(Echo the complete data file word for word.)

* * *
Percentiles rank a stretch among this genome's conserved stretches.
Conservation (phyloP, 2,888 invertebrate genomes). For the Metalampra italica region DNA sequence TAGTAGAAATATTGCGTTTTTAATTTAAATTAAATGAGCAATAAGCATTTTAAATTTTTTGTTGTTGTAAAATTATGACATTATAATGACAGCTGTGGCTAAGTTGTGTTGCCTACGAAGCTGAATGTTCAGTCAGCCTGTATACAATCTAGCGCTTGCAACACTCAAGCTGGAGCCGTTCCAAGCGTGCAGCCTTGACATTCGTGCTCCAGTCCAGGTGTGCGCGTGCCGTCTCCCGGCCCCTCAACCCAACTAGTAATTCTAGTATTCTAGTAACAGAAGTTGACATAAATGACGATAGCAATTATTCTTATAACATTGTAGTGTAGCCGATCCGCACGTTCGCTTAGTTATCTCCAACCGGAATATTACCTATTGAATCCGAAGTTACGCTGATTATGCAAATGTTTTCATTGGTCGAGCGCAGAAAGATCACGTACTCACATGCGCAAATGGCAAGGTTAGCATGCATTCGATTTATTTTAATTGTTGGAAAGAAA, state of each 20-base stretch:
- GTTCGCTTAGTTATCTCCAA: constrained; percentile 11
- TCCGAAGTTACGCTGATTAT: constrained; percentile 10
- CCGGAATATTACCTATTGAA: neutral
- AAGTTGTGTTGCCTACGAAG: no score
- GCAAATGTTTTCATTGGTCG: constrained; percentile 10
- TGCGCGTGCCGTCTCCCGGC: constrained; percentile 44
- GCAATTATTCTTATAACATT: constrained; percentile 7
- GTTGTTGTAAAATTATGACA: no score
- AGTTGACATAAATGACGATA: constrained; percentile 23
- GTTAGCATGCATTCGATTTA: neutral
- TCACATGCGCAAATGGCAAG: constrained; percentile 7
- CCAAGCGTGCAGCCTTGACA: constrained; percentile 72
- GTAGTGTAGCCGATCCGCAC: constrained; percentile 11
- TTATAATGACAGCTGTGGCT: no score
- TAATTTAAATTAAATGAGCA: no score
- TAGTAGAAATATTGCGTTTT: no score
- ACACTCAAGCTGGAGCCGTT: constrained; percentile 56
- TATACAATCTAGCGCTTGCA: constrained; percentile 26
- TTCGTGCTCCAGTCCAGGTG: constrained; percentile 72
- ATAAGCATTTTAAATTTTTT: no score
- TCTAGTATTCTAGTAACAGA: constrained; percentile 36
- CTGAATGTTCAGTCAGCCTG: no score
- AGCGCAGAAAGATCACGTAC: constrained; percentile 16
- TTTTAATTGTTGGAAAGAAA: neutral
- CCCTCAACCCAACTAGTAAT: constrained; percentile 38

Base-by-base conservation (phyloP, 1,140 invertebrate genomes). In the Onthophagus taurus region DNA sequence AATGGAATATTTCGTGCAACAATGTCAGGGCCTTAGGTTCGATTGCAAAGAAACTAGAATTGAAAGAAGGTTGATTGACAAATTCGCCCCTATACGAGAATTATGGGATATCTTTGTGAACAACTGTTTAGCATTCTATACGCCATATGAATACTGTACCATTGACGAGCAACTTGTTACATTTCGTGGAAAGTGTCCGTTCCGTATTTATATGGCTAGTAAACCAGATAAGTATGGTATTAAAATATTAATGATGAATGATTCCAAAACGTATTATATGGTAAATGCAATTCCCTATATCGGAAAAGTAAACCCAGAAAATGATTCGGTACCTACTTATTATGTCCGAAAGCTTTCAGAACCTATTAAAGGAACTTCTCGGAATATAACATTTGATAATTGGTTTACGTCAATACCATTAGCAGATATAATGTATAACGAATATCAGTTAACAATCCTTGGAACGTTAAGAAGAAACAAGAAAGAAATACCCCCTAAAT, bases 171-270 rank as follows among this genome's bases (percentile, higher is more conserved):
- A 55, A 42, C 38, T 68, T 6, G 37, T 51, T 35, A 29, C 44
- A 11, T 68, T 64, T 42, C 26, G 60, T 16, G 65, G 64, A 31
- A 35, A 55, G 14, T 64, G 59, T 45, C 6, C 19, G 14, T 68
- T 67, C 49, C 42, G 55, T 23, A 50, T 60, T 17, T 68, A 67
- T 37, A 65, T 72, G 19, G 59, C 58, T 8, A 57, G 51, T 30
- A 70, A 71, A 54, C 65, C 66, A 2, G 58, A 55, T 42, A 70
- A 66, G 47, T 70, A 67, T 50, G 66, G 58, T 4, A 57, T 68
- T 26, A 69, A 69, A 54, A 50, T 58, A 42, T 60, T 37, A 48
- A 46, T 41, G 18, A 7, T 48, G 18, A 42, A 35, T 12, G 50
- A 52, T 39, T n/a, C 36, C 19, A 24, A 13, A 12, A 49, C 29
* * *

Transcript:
Percentiles rank a stretch among this genome's conserved stretches.
Conservation (phyloP, 2,888 invertebrate genomes). For the Metalampra italica region DNA sequence TAGTAGAAATATTGCGTTTTTAATTTAAATTAAATGAGCAATAAGCATTTTAAATTTTTTGTTGTTGTAAAATTATGACATTATAATGACAGCTGTGGCTAAGTTGTGTTGCCTACGAAGCTGAATGTTCAGTCAGCCTGTATACAATCTAGCGCTTGCAACACTCAAGCTGGAGCCGTTCCAAGCGTGCAGCCTTGACATTCGTGCTCCAGTCCAGGTGTGCGCGTGCCGTCTCCCGGCCCCTCAACCCAACTAGTAATTCTAGTATTCTAGTAACAGAAGTTGACATAAATGACGATAGCAATTATTCTTATAACATTGTAGTGTAGCCGATCCGCACGTTCGCTTAGTTATCTCCAACCGGAATATTACCTATTGAATCCGAAGTTACGCTGATTATGCAAATGTTTTCATTGGTCGAGCGCAGAAAGATCACGTACTCACATGCGCAAATGGCAAGGTTAGCATGCATTCGATTTATTTTAATTGTTGGAAAGAAA, state of each 20-base stretch:
- GTTCGCTTAGTTATCTCCAA: constrained; percentile 11
- TCCGAAGTTACGCTGATTAT: constrained; percentile 10
- CCGGAATATTACCTATTGAA: neutral
- AAGTTGTGTTGCCTACGAAG: no score
- GCAAATGTTTTCATTGGTCG: constrained; percentile 10
- TGCGCGTGCCGTCTCCCGGC: constrained; percentile 44
- GCAATTATTCTTATAACATT: constrained; percentile 7
- GTTGTTGTAAAATTATGACA: no score
- AGTTGACATAAATGACGATA: constrained; percentile 23
- GTTAGCATGCATTCGATTTA: neutral
- TCACATGCGCAAATGGCAAG: constrained; percentile 7
- CCAAGCGTGCAGCCTTGACA: constrained; percentile 72
- GTAGTGTAGCCGATCCGCAC: constrained; percentile 11
- TTATAATGACAGCTGTGGCT: no score
- TAATTTAAATTAAATGAGCA: no score
- TAGTAGAAATATTGCGTTTT: no score
- ACACTCAAGCTGGAGCCGTT: constrained; percentile 56
- TATACAATCTAGCGCTTGCA: constrained; percentile 26
- TTCGTGCTCCAGTCCAGGTG: constrained; percentile 72
- ATAAGCATTTTAAATTTTTT: no score
- TCTAGTATTCTAGTAACAGA: constrained; percentile 36
- CTGAATGTTCAGTCAGCCTG: no score
- AGCGCAGAAAGATCACGTAC: constrained; percentile 16
- TTTTAATTGTTGGAAAGAAA: neutral
- CCCTCAACCCAACTAGTAAT: constrained; percentile 38

Base-by-base conservation (phyloP, 1,140 invertebrate genomes). In the Onthophagus taurus region DNA sequence AATGGAATATTTCGTGCAACAATGTCAGGGCCTTAGGTTCGATTGCAAAGAAACTAGAATTGAAAGAAGGTTGATTGACAAATTCGCCCCTATACGAGAATTATGGGATATCTTTGTGAACAACTGTTTAGCATTCTATACGCCATATGAATACTGTACCATTGACGAGCAACTTGTTACATTTCGTGGAAAGTGTCCGTTCCGTATTTATATGGCTAGTAAACCAGATAAGTATGGTATTAAAATATTAATGATGAATGATTCCAAAACGTATTATATGGTAAATGCAATTCCCTATATCGGAAAAGTAAACCCAGAAAATGATTCGGTACCTACTTATTATGTCCGAAAGCTTTCAGAACCTATTAAAGGAACTTCTCGGAATATAACATTTGATAATTGGTTTACGTCAATACCATTAGCAGATATAATGTATAACGAATATCAGTTAACAATCCTTGGAACGTTAAGAAGAAACAAGAAAGAAATACCCCCTAAAT, bases 171-270 rank as follows among this genome's bases (percentile, higher is more conserved):
- A 55, A 42, C 38, T 68, T 6, G 37, T 51, T 35, A 29, C 44
- A 11, T 68, T 64, T 42, C 26, G 60, T 16, G 65, G 64, A 31
- A 35, A 55, G 14, T 64, G 59, T 45, C 6, C 19, G 14, T 68
- T 67, C 49, C 42, G 55, T 23, A 50, T 60, T 17, T 68, A 67
- T 37, A 65, T 72, G 19, G 59, C 58, T 8, A 57, G 51, T 30
- A 70, A 71, A 54, C 65, C 66, A 2, G 58, A 55, T 42, A 70
- A 66, G 47, T 70, A 67, T 50, G 66, G 58, T 4, A 57, T 68
- T 26, A 69, A 69, A 54, A 50, T 58, A 42, T 60, T 37, A 48
- A 46, T 41, G 18, A 7, T 48, G 18, A 42, A 35, T 12, G 50
- A 52, T 39, T n/a, C 36, C 19, A 24, A 13, A 12, A 49, C 29